a church, and engaged the enemy so soon as we emerged from them, the enemy being in line of battle near the edge of the corn-field immediately in our front. We advanced steadily upon them, under a heavy fire, and had not gone far when Herod Wilson, of Company F, the bearer of the colors, was shot down. They were raised by James Esters, of Company E, and he was shot down. They were then taken up by C. P. Poppenheim, of Company A, and he, too, was shot down. Major J. H. Dingle, jr., then caught them and began to advance with them, exclaiming, "Legion, follow your colors!" The words had an inspiring effect, and the men rallied bravely under their flag, fighting desperately at every step. He bore the colors to the edge of the corn near the turnpike road, on our left, and, while bravely upholding them within 50 yards of the enemy and three Federal flags, was shot dead. I immediately raised the colors and again unfurled them amid the enemy's deadly fire, when Marion Walton, of Company B, volunteered to bear them. I immediately raised the colors and again unfurled them amid the enemy's deadly fire, when Marion Walton,, of Company B, volunteered to bear them. I resigned them into his hands, and he carried them gallantly and safely through the battle. Soon after the death of Major Dingle, I discovered, about 200 yards distant, a brigade of the enemy in line of battle, covering our entire left flank. I immediately ordered the men to fall back under the crest of the hill. I then rallied them and reformed them, and remained with the brigade the remainder of the day.
I have to record the death of many of my best officers. The brave, modest, and energetic Major J. H. Dingle, jr., fell, among the foremost in battle, and died with the colors in his hands; Captain R. W. Tompkins, who was killed near where Major Dingle fell, and was conspicuous in the fight, for his gallantry and efficiency; Lieutenant J. J. Exum was killed near the same place, heroically leading his men; Captain H. J. Smith was mortally wounded, in the same charge, while bravely leading his men (he has since died); Lieutenant W. A. B. Davenport was wounded at the head of his company; Lieutenant W. E. O'Connor, acting adjutant, was wounded in the engagement the evening before. I have but to mention my four remaining officers-Captain T. M. Logan, Lieuts. B. E. Nicholson, J. H. M. James, and J. J. Cleveland-all of them in command of their companies, and bearing themselves with great bravery, having shared the same dangers of their less fortunate comrades. The number of the legion was reduced more than one-half by the numerous details for skirmishers, scouts, cooks, and men barefooted, unfit for duty.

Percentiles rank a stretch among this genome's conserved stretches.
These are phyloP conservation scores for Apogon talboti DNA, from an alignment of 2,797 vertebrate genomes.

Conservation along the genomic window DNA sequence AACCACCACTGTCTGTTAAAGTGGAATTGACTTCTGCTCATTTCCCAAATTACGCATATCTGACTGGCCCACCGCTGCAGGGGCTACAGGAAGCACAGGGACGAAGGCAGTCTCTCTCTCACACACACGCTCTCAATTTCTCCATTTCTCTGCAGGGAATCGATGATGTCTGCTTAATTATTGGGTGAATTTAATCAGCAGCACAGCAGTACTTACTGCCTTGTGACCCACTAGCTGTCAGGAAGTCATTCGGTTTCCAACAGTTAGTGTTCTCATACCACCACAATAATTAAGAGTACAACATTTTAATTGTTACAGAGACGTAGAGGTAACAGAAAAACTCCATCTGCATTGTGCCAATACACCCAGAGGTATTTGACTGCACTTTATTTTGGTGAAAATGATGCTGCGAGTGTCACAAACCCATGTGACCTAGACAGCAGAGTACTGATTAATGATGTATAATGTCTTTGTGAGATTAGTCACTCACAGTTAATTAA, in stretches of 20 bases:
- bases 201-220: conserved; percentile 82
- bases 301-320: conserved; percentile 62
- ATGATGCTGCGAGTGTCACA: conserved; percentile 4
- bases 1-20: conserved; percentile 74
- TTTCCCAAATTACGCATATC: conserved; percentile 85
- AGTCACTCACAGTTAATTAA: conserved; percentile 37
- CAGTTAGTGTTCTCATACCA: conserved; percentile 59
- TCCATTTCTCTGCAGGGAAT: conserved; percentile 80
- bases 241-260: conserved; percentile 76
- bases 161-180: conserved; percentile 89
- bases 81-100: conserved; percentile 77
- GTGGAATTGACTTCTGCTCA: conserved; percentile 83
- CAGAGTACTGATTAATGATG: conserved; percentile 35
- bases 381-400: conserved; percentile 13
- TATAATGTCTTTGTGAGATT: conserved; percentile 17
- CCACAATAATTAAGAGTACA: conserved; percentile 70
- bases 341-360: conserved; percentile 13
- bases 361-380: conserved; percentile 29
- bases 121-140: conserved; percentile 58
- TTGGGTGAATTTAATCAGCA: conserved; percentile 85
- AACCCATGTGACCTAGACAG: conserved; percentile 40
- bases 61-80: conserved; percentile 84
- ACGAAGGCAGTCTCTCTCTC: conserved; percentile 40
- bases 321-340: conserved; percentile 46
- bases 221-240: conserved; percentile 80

The following is a list* of the casualties. Strength of battalion in action, officers and men, 77.
I have the honor to be, your obedient servant,
M. W. GARY,
Lieutenant-Colonel, Commanding Hampton's Legion.
Colonel W. T. WOFFORD, Commanding Texas Brigade.
Numbers 253. Report of Lieutenant Colonel P. A. Work, First Texas Infantry, of the battle of Sharpsburg.
NEAR MARTINSBURG, W. VA.,
September 23, 1862.
SIR: The following is submitted as a report of the part taken by the
* Nominal list, omitted, shows 3 officers and 3 men killed and 3 officers and 46 men wounded.